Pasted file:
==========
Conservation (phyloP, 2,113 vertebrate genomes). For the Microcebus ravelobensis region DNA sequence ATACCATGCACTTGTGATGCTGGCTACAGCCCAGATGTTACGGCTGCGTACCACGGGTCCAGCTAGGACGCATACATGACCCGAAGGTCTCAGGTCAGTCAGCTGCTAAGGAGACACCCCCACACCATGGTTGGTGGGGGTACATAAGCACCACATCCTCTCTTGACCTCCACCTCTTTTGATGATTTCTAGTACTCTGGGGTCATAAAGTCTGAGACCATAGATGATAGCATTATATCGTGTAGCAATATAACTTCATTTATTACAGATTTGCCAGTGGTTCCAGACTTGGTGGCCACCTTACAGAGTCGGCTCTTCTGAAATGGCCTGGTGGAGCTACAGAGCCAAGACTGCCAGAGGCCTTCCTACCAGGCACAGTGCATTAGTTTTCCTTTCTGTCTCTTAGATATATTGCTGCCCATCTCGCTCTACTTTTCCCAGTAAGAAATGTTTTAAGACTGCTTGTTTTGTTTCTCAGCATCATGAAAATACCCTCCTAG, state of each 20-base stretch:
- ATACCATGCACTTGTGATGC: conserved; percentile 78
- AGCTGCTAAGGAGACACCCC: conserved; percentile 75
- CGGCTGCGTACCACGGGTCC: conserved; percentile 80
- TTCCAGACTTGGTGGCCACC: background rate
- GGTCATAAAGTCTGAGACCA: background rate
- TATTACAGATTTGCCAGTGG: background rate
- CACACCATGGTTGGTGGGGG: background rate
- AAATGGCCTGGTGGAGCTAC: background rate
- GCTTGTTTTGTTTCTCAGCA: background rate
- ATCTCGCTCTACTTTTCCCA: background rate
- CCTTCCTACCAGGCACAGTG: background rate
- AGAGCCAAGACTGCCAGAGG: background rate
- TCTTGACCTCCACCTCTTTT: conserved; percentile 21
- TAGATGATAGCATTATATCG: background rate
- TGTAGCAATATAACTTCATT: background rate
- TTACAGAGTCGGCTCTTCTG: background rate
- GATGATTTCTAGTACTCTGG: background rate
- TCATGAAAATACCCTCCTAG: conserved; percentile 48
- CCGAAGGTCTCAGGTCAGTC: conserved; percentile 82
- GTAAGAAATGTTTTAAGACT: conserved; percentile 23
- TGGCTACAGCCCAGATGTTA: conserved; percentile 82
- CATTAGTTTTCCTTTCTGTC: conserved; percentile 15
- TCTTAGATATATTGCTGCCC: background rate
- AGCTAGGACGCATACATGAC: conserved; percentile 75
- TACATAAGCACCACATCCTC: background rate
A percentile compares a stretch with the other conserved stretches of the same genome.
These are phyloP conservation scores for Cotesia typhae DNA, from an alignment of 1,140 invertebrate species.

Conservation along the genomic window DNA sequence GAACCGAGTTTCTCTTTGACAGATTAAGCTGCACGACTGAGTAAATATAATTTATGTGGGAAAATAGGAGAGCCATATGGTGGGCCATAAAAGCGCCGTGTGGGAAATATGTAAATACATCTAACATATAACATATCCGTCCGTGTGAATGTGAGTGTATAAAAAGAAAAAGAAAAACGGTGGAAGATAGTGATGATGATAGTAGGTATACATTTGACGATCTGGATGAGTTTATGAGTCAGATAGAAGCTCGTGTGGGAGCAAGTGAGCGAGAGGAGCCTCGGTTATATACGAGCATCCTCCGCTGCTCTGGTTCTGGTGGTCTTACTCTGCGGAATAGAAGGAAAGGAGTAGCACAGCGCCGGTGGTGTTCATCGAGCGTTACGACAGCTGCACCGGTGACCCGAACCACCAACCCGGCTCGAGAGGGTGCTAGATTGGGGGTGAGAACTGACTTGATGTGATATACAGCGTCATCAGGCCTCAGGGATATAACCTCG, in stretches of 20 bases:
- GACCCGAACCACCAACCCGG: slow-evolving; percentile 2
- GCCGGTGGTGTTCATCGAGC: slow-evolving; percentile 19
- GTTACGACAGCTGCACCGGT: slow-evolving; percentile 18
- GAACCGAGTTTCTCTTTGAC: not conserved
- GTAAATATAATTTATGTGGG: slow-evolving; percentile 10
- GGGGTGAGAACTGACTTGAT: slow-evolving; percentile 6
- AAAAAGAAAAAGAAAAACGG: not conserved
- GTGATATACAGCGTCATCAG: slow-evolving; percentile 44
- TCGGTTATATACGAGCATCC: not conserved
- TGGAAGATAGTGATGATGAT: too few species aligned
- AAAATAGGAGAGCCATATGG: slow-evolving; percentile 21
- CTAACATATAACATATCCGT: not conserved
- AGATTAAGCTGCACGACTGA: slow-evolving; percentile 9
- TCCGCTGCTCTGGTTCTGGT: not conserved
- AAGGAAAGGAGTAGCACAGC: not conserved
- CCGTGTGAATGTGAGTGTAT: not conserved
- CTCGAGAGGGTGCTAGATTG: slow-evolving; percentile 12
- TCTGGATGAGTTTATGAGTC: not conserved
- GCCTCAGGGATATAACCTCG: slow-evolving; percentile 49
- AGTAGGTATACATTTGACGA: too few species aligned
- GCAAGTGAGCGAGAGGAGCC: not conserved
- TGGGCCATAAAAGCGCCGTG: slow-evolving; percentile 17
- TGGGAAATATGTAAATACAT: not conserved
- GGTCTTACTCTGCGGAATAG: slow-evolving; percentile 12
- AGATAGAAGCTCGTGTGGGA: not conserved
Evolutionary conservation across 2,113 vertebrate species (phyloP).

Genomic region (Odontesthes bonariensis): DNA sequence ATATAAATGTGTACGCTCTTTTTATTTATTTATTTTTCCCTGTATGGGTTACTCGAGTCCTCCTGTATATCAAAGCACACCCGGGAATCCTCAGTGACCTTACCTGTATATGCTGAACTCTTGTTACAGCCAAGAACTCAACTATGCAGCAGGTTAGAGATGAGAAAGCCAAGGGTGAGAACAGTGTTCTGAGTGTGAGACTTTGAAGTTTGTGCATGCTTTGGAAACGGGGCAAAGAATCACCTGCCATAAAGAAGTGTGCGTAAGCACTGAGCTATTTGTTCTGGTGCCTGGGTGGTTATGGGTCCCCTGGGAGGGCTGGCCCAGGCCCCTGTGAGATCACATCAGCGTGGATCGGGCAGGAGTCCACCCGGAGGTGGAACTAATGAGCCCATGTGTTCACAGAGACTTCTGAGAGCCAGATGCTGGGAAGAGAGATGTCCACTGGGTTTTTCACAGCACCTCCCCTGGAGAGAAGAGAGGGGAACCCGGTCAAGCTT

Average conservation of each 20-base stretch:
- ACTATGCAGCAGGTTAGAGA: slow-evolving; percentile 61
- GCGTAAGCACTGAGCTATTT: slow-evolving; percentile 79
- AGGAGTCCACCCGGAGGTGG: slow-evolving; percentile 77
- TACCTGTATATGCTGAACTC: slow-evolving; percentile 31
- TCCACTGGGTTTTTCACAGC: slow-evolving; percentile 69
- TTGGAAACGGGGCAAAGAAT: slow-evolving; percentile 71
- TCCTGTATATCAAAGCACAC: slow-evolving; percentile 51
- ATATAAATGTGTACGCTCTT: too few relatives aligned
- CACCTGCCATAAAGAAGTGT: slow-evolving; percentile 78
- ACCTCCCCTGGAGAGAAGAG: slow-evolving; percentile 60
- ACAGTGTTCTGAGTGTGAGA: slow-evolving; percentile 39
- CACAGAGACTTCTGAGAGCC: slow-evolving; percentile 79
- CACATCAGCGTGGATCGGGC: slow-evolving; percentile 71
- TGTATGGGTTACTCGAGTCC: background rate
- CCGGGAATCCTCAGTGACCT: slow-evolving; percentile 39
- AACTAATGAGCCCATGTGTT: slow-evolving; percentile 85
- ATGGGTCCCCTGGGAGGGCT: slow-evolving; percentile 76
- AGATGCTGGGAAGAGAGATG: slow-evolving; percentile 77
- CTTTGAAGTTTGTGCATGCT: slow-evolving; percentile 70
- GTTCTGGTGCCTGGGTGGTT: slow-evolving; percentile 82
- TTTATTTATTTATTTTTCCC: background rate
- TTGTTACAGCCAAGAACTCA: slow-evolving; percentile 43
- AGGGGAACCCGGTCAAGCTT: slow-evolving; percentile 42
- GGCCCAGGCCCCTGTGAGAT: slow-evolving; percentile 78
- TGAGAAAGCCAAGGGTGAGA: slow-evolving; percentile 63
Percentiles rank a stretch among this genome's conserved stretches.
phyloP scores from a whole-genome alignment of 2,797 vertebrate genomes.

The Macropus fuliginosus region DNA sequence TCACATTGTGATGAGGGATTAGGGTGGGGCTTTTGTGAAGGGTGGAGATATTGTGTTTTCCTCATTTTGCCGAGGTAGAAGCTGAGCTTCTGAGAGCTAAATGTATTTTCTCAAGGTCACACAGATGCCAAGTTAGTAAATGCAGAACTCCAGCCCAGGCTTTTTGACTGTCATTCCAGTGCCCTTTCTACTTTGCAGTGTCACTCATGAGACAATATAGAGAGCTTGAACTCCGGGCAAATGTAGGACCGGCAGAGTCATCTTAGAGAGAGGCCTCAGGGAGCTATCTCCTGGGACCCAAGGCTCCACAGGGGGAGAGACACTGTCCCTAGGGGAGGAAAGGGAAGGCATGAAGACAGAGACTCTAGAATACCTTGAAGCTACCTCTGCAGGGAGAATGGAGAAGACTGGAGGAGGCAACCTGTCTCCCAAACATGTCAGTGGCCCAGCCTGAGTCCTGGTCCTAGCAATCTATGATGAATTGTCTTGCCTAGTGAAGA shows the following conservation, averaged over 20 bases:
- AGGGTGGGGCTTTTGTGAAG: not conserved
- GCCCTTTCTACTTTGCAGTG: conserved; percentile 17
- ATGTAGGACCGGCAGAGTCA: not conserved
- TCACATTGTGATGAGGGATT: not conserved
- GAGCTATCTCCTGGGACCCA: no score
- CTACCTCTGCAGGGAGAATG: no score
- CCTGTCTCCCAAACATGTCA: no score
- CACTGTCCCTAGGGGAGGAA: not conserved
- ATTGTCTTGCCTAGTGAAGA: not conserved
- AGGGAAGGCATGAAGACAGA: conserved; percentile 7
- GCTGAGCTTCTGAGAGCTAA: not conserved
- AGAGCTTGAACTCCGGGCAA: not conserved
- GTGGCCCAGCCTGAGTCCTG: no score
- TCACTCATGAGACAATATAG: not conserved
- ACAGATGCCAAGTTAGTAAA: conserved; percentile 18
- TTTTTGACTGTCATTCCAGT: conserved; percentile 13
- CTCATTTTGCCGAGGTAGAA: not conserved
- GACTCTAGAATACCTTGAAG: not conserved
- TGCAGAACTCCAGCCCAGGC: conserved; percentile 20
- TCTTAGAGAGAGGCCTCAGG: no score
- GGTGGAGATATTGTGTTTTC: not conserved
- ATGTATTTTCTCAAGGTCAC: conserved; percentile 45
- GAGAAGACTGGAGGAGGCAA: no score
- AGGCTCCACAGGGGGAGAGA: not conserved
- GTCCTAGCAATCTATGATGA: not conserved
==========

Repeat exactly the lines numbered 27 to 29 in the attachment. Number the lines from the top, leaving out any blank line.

A percentile compares a stretch with the other conserved stretches of the same genome.
These are phyloP conservation scores for Cotesia typhae DNA, from an alignment of 1,140 invertebrate species.

Conservation along the genomic window DNA sequence GAACCGAGTTTCTCTTTGACAGATTAAGCTGCACGACTGAGTAAATATAATTTATGTGGGAAAATAGGAGAGCCATATGGTGGGCCATAAAAGCGCCGTGTGGGAAATATGTAAATACATCTAACATATAACATATCCGTCCGTGTGAATGTGAGTGTATAAAAAGAAAAAGAAAAACGGTGGAAGATAGTGATGATGATAGTAGGTATACATTTGACGATCTGGATGAGTTTATGAGTCAGATAGAAGCTCGTGTGGGAGCAAGTGAGCGAGAGGAGCCTCGGTTATATACGAGCATCCTCCGCTGCTCTGGTTCTGGTGGTCTTACTCTGCGGAATAGAAGGAAAGGAGTAGCACAGCGCCGGTGGTGTTCATCGAGCGTTACGACAGCTGCACCGGTGACCCGAACCACCAACCCGGCTCGAGAGGGTGCTAGATTGGGGGTGAGAACTGACTTGATGTGATATACAGCGTCATCAGGCCTCAGGGATATAACCTCG, in stretches of 20 bases: